Who is the world's leading authority on pie-throwing? It has to be Soupy Sales: 19,000 at last count. Not only did he elevate pie-tossing to an art form, but at the height of his show's popularity, dozens of stars - Frank Sinatra, Sammy Davis Jr. and Tony Curtis were just a few - begged to be on the receiving end of one of his pies.
Soupy was born in Franklinton, North Carolina, and grew up in Huntington, West Virginia. After receiving his B.A. in Journalism at Marshall University, he landed a job as a radio script writer at WHTN, a small station in Huntington. In the evenings, he honed his comedic skills at distant nightclubs. "I remember driving 80 miles to play at these clubs for $15 a night," recalls Soupy. "The money wasn't much, but the experience was invaluable." Meanwhile, back at WHTN, his high energy gift for gab led to a spot on the air, and soon he was the top-rated DJ in the area.
When he moved to Cincinnati in 1950, Soupy chose television as his new medium. "Soupy's Soda Shop" became America's first teenage dance television program. This was later followed by "Club Nothing," a 45 minute talk show spiced with Soupy's zany comedy routines, guests and music.
It was in 1953, when Soupy moved to Detroit, that he began his fast climb that soon made him Motor City's top-rated TV personality for 7 years. The comedian helmed an unbelievable 11 hours of TV time each week, including his noontime "Lunch With Soupy Sales," which marked the first non-cartoon Saturday morning program on the ABC-TV network. His format became an inspiration to the many children's shows to come.
Soupy moved to the West Coast in 1960, and by the following year, his "Soupy Sales Show" was L.A.'s number one show, pulling in more fan mail than all of ABC-TV's network shows combined. His initial Friday night show will long be rememberd for the quality of the stars it attracted, and the episode with Frank Sinatra and Sammy Davis, Jr. getting pie-faced (featured on "The Best of the Soupy Sales Show," available on Rhino Home Video) was the first show in history to beat the long-running, top-rated "Rawhide."
In September of 1964, Soupy took his show to New York, where it soon became the biggest show of its kind in local television. Two years later the show was seen throughout the U.S. as well as in Canada, Australia and New Zealand.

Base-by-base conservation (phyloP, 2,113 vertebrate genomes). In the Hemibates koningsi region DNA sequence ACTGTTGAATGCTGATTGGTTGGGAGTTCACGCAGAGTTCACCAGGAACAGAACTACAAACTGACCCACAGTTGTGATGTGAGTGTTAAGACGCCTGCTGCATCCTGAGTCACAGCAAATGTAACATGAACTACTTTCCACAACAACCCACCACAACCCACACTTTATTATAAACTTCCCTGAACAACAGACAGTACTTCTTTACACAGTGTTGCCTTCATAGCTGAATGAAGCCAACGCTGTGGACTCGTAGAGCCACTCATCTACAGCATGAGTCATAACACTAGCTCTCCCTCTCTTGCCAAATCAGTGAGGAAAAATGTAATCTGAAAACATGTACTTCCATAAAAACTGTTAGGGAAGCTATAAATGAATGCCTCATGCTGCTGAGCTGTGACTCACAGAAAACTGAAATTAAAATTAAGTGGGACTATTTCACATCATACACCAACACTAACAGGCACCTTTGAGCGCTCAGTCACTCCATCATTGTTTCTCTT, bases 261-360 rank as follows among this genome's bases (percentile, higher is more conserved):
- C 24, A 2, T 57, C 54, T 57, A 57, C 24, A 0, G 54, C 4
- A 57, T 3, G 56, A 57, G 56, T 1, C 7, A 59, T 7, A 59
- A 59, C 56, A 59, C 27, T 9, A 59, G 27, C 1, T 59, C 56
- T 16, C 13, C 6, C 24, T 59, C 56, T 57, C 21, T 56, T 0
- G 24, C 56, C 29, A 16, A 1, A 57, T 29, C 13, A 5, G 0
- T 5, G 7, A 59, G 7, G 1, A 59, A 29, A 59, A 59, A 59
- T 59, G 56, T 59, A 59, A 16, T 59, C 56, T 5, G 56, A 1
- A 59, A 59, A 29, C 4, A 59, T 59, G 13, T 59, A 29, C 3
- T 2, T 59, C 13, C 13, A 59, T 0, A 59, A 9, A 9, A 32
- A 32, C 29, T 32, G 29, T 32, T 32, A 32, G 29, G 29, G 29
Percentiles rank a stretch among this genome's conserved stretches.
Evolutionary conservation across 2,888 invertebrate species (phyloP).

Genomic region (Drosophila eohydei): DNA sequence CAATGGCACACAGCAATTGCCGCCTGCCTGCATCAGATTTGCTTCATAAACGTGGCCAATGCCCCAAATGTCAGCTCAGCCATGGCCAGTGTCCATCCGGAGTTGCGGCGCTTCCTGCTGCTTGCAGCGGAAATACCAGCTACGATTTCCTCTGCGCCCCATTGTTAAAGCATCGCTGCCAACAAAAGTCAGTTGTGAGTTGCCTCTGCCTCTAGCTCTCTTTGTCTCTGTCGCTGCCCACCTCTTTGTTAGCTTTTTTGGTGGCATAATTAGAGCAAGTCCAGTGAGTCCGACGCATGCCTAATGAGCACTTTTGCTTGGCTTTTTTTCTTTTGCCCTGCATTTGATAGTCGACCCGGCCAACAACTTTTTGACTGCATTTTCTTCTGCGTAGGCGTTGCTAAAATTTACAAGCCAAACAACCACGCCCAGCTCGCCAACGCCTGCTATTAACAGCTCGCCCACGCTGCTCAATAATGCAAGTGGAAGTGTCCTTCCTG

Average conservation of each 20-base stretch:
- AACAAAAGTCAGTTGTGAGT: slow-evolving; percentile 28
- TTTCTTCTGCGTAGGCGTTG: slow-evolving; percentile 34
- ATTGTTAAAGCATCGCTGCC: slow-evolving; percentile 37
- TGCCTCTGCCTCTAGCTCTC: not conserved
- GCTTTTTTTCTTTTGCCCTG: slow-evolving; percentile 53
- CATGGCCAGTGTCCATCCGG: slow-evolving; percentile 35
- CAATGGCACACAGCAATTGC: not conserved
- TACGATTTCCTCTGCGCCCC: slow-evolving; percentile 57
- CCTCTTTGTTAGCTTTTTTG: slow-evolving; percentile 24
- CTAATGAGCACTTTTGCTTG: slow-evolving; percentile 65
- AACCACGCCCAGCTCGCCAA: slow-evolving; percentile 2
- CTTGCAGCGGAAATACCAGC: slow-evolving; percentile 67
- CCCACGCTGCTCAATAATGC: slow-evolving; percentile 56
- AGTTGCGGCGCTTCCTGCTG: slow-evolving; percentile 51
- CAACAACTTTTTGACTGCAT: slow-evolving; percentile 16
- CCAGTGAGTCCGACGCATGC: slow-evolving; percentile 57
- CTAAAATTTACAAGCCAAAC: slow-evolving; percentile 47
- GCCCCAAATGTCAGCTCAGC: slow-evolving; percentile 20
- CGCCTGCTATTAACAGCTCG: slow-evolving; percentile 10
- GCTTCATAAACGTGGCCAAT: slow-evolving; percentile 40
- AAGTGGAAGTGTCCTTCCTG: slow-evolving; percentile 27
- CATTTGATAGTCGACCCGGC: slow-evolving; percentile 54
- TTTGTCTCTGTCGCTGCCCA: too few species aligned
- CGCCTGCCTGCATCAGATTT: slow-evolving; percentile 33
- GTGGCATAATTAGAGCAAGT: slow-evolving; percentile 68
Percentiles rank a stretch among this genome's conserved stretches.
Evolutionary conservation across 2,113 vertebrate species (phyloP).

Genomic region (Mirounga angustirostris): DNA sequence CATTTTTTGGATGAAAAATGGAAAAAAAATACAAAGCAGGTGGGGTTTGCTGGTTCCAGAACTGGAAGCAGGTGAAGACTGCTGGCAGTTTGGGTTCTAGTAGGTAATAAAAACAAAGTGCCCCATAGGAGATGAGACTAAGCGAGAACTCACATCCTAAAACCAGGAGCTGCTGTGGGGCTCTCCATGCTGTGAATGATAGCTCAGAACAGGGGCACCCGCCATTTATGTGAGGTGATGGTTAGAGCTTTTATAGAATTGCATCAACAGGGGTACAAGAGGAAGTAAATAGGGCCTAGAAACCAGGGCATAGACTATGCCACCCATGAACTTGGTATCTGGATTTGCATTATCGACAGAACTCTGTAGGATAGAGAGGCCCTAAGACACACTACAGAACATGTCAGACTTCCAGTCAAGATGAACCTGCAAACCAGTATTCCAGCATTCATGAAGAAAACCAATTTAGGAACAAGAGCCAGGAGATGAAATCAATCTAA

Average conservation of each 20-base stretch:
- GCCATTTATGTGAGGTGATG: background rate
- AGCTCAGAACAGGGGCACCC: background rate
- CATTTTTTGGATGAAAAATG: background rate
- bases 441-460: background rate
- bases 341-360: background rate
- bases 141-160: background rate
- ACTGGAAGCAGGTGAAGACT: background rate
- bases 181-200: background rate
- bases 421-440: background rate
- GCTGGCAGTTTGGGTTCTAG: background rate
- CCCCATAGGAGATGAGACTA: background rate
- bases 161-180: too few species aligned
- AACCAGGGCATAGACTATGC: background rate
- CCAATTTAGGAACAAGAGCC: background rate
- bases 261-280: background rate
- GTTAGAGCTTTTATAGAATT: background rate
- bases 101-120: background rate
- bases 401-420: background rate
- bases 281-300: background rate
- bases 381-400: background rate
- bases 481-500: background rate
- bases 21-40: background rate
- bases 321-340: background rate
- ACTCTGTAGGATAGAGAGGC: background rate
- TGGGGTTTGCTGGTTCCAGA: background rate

When he recorded his zany dance creation "The Mouse" (also featured on "The Best of the Soupy Sales Show"), the record sold over a quarter of a million copies in two weeks in New York alone, and along with another Sales record, "Spy with a Pie," became a national chart-topper. In the mid-sixties, Ed Sullivan, Dean Martin, Bob Hope and Carol Burnett are some of the stars that had Soupy on their prime time shows.
During that time, there wasn't an arena that Soupy didn't play: Broadway, dinner theatre, comedy clubs, and television were all gifted with Soupy's talents. By 1968 he had joined the panel of "What’s My Line?" as a regular, logging in 1,500 shows in his 7 year run.
The early seventies saw Soupy breaking in his nightclub act, and guest-starring on dozens of shows. In 1975 Soupy hosted ABC's Saturday hit show "Jr. Almost Anything Goes" for a season. More game shows, as host and panelist followed, until his New York nightclub debut at the Rainbow Grill in 1976 which opened to such critical acclaim that The New York Times wrote, "Soupy's back and his hoarse, free-form delivery is as boisterous, zany and oddly fetching as ever." The New York Post added, "...unending laughs...a wildly hilarious show."
In 1978 he began his three year co-starring role on "Sha Na Na." As the '80's arrived, so did more Soupy Sales fans, after seeing him in his SRO nightclub performances, panel shows, and "TV's Bloopers and Practical Jokes," where he was a semi-regular.
In the 90's we've come full circle, with "The Best of the Soupy Sales Show" available for the first time on home video. Now a whole new generation can enjoy the pie-faced prankster do what he does best: Make people laugh...